Max Deschner is a medical student at the University of Ottawa
Maaike de Vries is an epidemiologist & PhD candidate at the University of Toronto
Jonathan Gravel is an epidemiologist & resident physician at the University of Toronto
Pain is one of the most common reasons patients present to emergency departments and primary care clinics, as well as a common complaint among patients treated by subspecialty services. Physicians will agree that treating pain is vital. Yet despite grossly inadequate training in pain management – physicians are expected to offer multimodal pain management (including pharmacological, non-pharmacological and behavioural therapies). All too often, patients with acute or chronic pain also do not have a complete understanding of what options should be available to them and how to access them. Needless to say, an informed and bidirectional discussion between providers and patients about pain management before an opioid prescription is written is an all too rare occurrence.
The root of the opioid crisis in Canada is complex: past pharmaceutical marketing strategies, antiquated harm reduction policies, lack of addiction services, and, of course, social determinants of health such as poverty all play a part. Among the drivers is widespread licit (and usually well-intentioned) prescribing of opioids for both acute and chronic pain, which has contributed to a marked increase in opioid dependence and overdoses.
Shared decision-making is an established, evidence-based model to increase patient engagement in important decisions about healthcare. As part of patient-centred care, shared decision-making can make patients and healthcare providers more accountable when prescribing and using opioids. Using this model, the healthcare provider introduces available pain treatment options and frames these options into a choice which the patient must make. This choice is informed by the treatment goal (e.g. no pain versus tolerable pain during daily physiotherapy exercises). The provider describes the risks and benefits of the proposed pain treatment options, and supports the patient in coming to a decision that best aligns with his/her individual needs and overall treatment goals. Both patient and provider share responsibility in deciding how to move forward. Shared decision-making therefore, levels the playing field by coupling individual values and preferences with physician knowledge in the process of developing a pain treatment plan for the patient.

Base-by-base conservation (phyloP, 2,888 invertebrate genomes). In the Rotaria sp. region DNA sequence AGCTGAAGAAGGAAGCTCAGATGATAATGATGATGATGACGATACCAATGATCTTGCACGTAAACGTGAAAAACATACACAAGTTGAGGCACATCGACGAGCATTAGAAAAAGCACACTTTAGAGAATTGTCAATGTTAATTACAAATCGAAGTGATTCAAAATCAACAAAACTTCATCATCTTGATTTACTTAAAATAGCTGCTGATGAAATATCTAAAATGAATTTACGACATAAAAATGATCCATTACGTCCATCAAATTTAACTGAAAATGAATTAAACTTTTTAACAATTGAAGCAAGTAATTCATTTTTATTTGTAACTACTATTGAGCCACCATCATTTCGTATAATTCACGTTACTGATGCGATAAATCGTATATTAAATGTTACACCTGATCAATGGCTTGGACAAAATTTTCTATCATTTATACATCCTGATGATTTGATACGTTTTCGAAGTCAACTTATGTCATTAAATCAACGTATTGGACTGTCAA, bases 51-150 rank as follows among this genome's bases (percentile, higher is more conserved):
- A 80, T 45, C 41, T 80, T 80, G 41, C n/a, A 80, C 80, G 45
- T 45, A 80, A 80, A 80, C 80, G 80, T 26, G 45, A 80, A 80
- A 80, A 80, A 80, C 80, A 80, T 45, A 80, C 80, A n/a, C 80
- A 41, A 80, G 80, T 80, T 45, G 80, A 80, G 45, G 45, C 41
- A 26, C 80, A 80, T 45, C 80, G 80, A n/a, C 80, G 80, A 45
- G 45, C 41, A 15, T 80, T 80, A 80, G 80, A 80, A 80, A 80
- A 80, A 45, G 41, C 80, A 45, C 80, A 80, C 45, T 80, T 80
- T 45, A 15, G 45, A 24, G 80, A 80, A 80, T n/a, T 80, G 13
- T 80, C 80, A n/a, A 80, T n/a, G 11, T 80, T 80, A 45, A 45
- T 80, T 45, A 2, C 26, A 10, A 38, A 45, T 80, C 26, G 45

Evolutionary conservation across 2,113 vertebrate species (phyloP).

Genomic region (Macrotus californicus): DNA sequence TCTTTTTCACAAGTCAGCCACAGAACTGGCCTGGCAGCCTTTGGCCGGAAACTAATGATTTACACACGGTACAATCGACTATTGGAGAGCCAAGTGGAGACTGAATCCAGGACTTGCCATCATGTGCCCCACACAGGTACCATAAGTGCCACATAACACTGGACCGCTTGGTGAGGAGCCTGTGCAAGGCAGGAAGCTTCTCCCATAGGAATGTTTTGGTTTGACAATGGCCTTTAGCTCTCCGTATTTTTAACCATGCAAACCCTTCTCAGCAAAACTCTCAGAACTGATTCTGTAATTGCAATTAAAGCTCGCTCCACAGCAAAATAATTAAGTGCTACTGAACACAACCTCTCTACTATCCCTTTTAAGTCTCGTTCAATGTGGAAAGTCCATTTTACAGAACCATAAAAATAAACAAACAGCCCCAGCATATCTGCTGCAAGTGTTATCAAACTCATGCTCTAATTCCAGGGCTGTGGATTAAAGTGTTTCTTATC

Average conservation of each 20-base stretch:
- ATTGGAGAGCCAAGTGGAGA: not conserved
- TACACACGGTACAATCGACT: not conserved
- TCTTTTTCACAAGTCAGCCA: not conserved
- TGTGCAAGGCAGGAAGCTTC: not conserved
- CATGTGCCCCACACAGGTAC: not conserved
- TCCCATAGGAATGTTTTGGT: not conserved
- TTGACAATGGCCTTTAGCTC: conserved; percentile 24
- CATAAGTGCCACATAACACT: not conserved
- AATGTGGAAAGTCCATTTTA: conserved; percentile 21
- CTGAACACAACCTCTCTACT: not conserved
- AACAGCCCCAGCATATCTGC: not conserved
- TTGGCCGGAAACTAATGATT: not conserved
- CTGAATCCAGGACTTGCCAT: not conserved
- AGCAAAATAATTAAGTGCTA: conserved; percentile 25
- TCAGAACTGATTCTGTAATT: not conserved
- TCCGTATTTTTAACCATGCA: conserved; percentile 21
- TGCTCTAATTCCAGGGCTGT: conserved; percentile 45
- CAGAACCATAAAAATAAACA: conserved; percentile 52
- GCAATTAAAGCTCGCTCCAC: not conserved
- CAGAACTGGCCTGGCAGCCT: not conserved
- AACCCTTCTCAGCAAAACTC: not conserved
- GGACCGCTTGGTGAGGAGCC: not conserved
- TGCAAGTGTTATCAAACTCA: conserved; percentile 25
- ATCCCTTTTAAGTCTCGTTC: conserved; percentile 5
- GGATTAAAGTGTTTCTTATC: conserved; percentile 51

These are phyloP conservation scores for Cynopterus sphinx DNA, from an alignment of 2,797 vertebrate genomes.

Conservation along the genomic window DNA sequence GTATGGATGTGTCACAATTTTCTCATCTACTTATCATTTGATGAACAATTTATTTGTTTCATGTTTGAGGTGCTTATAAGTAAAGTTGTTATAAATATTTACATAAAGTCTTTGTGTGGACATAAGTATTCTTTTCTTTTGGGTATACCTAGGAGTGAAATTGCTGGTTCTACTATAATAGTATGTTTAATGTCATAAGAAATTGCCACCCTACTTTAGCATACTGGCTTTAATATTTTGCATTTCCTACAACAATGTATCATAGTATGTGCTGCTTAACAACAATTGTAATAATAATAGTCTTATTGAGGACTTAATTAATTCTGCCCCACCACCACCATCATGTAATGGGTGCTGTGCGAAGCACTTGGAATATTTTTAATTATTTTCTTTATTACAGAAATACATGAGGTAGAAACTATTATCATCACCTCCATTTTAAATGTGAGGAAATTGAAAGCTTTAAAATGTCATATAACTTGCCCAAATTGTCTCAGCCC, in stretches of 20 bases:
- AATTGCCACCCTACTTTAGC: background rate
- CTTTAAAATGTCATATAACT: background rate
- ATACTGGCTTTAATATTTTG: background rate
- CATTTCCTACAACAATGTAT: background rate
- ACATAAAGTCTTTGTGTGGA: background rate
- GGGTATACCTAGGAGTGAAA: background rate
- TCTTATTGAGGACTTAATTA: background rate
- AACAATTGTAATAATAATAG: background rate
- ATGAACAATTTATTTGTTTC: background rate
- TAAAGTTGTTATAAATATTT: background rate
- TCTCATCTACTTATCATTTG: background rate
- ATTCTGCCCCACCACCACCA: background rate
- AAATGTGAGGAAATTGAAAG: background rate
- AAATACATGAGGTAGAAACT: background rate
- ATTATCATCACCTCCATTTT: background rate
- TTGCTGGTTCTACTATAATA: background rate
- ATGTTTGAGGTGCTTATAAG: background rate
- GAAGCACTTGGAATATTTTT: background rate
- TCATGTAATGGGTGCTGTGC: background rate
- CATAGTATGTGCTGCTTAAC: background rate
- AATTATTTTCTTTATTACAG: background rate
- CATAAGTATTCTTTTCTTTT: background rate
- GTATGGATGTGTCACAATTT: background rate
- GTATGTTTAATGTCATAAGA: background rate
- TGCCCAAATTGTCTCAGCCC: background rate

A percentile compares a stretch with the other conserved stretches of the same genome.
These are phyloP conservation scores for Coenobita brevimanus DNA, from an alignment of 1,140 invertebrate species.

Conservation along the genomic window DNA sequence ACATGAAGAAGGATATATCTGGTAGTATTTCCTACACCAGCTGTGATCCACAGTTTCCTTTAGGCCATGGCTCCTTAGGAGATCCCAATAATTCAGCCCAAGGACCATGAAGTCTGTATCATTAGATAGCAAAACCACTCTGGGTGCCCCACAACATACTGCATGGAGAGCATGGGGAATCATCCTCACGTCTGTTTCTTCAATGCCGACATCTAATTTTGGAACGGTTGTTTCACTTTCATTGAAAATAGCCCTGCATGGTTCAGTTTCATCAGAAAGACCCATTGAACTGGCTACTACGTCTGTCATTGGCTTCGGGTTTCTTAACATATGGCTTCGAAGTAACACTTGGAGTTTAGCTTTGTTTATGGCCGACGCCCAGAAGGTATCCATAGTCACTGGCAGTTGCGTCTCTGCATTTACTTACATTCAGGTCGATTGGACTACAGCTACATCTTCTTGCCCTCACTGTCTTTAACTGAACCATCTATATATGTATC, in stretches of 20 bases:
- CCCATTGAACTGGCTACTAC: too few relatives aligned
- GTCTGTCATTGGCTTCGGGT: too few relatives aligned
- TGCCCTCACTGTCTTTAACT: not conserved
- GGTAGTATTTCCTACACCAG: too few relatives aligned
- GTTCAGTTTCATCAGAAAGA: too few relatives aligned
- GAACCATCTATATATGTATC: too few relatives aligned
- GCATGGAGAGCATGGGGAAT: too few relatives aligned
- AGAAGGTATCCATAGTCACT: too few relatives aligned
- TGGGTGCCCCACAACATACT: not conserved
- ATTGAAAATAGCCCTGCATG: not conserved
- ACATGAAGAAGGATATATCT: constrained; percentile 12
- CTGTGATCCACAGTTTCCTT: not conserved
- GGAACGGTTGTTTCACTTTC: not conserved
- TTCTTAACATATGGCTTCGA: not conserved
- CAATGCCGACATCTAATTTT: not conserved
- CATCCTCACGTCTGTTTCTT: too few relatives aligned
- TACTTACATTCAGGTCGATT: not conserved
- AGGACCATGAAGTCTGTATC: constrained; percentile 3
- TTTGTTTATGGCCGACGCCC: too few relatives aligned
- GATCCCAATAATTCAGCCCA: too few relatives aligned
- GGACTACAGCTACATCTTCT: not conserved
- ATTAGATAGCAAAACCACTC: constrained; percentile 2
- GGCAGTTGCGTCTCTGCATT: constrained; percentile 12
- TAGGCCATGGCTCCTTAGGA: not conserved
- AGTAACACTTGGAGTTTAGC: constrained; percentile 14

Patients should always know that symptom management with medications is not their only option, nor does it need to be the first one. Most treatment algorithms list lifestyle changes as the first step. It would be unimaginable to treat diabetes or hypertension pharmacologically without at least discussing diet and exercise. Similarly, treating depression or anxiety with no mention of psychotherapy would be misguided. And yet, the World Health Organization (WHO) starts its pain treatment ladder with medications.
Recently, a few studies have looked at the effectiveness of shared decision-making in optimizing opioid-managed pain. One study reported a 50% decrease in the number of opioids prescribed to women following caesarean delivery when a shared decision approach was used. Shared decision-making has also been shown to increase physician satisfaction in the treatment of chronic pain, as well as patient satisfaction following discharge from the emergency department for acute musculoskeletal pain. Even patients who are already dependent on opioids may benefit from shared decision-making in their efforts to cut back and stop opioids.
Shared decision-making does not end when the mode of treatment has been chosen. Once a patient has been prescribed an opioid, for instance, both provider and patient must understand the role that the medication will play. They must be prepared to re-evaluate their expectations on a regular basis: how much, how often and for how long? Opioids are far from benign and thus, shared-decision making must be a continual and dynamic process. Even when used as directed, prescription opioids can result in adverse events that range in severity from dry mouth and constipation to dependence and fatal overdose. Patients are responsible for understanding the risks inherent in managing pain with opioids, and providers must help them appreciate these risks and decide when opioids are needed to achieve their treatment goal. Just because it was prescribed, does not mean it must be taken.